After Childbirth: Pelvic Bone Problems

Search Knowledgebase

Topic Contents

After Childbirth: Pelvic Bone Problems

Topic Overview

Separated pubic symphysis

The left and right bones of your pelvic girdle are joined at the front by a narrow section of cartilage and ligament. This is called the pubic symphysis, or symphysis pubis. As the pelvic bones loosen during pregnancy, the pubic symphysis can temporarily separate. Although this is not a dangerous condition, it can be painful.

You can feel the pubic symphysis by pressing on your lower front pelvic bone, just above your genital area. Your health professional can tell when it is separated or misaligned simply by pressing on it. During pregnancy and after childbirth, you can realign your pubic symphysis by lying back on your elbows and squeezing a pillow between your raised knees. This is likely to temporarily relieve pain and pressure.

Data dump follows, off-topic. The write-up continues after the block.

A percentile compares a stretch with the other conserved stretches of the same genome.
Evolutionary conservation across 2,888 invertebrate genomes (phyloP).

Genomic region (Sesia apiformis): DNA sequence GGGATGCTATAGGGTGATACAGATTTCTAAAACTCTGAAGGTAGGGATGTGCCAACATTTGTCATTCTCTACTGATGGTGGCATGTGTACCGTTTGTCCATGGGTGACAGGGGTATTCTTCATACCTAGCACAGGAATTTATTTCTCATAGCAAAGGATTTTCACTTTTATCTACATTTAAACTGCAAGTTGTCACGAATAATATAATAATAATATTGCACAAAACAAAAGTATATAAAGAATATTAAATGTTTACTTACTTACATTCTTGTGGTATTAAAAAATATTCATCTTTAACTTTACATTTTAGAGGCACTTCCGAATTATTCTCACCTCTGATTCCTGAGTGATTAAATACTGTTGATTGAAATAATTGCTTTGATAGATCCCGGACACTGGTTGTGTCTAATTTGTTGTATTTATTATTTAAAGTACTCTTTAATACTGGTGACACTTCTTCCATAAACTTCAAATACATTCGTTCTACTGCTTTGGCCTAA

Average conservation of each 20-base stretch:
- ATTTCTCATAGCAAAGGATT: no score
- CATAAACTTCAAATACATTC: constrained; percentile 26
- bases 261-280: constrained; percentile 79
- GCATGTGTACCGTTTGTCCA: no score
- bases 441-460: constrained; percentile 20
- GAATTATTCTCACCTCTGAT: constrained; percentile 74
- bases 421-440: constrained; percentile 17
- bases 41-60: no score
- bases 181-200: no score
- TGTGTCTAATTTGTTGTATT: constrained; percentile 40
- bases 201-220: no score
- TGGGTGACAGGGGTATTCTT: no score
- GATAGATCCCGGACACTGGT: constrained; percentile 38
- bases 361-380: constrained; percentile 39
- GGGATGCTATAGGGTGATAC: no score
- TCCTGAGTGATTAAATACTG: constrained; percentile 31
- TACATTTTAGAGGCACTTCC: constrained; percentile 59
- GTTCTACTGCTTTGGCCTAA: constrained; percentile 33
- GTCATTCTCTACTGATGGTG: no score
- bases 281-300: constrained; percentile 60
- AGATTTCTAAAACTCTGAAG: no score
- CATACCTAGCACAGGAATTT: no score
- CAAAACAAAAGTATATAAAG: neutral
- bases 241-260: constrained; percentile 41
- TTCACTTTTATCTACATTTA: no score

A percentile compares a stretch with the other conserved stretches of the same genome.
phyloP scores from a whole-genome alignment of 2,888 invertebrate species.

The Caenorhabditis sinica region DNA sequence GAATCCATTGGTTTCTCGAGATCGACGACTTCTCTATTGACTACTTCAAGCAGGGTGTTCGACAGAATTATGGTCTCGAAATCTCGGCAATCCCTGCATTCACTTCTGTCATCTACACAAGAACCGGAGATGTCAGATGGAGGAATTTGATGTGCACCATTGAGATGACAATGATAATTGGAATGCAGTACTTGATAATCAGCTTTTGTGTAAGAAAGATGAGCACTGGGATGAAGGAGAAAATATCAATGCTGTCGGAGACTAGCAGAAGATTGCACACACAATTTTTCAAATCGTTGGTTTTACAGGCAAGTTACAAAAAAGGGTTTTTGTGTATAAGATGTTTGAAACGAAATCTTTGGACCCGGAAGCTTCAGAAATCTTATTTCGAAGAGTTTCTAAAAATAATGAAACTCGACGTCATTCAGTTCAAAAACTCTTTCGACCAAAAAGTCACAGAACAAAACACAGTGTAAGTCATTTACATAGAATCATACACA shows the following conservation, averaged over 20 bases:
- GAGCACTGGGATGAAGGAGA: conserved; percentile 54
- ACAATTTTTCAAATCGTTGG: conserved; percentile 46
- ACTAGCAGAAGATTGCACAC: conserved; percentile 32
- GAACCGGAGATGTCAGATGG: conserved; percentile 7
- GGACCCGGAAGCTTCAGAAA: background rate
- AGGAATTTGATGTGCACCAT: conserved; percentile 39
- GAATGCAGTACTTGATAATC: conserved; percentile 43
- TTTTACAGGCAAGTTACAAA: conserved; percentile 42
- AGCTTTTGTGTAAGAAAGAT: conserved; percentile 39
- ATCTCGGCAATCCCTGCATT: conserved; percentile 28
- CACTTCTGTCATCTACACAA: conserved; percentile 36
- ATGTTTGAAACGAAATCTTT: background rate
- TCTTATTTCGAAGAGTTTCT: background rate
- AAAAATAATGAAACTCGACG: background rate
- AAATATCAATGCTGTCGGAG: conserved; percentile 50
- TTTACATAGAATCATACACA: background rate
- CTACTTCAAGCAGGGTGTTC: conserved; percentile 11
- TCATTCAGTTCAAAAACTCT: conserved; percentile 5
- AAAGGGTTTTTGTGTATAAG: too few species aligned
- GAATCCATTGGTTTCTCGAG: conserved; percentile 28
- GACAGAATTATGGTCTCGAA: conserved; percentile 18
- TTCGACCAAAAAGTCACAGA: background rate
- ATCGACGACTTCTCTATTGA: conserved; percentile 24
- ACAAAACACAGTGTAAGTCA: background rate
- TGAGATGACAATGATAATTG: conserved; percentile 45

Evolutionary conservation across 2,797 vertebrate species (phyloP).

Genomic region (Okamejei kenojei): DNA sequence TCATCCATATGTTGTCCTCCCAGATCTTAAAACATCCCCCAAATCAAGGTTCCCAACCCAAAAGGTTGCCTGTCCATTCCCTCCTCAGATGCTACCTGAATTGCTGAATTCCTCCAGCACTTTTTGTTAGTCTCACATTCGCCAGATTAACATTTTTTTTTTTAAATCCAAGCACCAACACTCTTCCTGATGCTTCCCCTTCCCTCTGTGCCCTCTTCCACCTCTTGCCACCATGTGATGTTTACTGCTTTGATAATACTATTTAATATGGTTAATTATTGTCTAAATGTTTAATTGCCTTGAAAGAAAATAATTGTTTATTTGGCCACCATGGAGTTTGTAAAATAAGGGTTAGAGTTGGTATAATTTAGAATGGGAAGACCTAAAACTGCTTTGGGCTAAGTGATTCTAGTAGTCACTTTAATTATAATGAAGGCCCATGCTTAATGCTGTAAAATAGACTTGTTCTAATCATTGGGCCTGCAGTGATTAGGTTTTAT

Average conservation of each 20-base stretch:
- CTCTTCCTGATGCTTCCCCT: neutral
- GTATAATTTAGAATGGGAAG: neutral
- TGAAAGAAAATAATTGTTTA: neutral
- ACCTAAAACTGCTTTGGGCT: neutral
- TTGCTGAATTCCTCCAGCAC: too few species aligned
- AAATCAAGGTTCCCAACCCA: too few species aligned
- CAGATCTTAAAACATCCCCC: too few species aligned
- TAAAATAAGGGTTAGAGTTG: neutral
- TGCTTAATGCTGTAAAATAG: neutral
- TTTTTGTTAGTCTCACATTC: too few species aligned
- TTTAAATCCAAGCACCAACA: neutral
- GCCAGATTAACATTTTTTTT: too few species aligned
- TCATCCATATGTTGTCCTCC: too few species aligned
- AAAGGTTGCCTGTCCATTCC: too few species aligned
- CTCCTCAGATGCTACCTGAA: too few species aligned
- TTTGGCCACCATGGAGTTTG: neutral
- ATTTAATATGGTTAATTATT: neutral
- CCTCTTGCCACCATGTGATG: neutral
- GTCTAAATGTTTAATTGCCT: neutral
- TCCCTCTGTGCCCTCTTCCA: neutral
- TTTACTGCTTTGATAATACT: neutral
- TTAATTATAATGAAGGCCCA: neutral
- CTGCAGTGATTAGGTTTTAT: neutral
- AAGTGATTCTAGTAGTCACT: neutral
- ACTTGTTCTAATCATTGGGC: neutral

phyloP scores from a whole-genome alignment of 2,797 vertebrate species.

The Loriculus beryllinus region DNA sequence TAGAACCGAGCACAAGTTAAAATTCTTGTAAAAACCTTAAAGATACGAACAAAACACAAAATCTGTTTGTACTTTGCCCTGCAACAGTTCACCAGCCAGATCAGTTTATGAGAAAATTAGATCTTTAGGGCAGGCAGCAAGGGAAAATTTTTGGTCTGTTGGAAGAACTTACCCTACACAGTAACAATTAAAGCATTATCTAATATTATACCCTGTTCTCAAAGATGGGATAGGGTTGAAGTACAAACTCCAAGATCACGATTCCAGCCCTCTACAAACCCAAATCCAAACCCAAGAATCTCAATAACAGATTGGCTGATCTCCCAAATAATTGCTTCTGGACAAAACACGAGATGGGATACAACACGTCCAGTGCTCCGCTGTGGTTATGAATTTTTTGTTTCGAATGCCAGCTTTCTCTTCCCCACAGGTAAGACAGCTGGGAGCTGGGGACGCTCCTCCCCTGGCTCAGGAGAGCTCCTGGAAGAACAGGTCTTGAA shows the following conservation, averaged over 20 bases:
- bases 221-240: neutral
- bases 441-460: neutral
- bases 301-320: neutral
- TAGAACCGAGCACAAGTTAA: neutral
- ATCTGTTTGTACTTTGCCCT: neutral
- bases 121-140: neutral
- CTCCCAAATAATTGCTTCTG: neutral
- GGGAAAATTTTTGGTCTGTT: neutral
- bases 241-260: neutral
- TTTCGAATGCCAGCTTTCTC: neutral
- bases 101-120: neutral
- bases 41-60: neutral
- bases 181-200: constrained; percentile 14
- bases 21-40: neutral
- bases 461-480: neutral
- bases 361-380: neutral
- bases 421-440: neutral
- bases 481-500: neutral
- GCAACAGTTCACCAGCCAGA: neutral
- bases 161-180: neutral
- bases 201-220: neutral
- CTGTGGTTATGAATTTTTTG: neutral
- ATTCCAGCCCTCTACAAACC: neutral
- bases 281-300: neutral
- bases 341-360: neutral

A separated pubic symphysis can take 3 to 8 months to heal on its own. For most women with this condition, pain or discomfort lingers for about 2 months after childbirth.

Fractured coccyx

During childbirth, pressure from the baby's head can fracture the coccyx, or tailbone. A fractured coccyx can be quite painful and symptoms can take months to subside. Many women gain relief after about 2 months of physiotherapy, non-steroidal anti-inflammatory drugs (NSAIDs), and ice. If your pain is severe and prolonged, talk to your health professional about pain medication.

Credits

By Healthwise Staff
Primary Medical Reviewer Kathleen Romito, MD - Family Medicine
Primary Medical Reviewer Sarah Marshall, MD - Family Medicine
Primary Medical Reviewer Donald Sproule, MD, CM, CCFP, FCFP - Family Medicine
Specialist Medical Reviewer Kirtly Jones, MD, MD - Obstetrics and Gynecology
Last Revised February 18, 2010

This information does not replace the advice of a doctor. Healthwise, Incorporated disclaims any warranty or liability for your use of this information.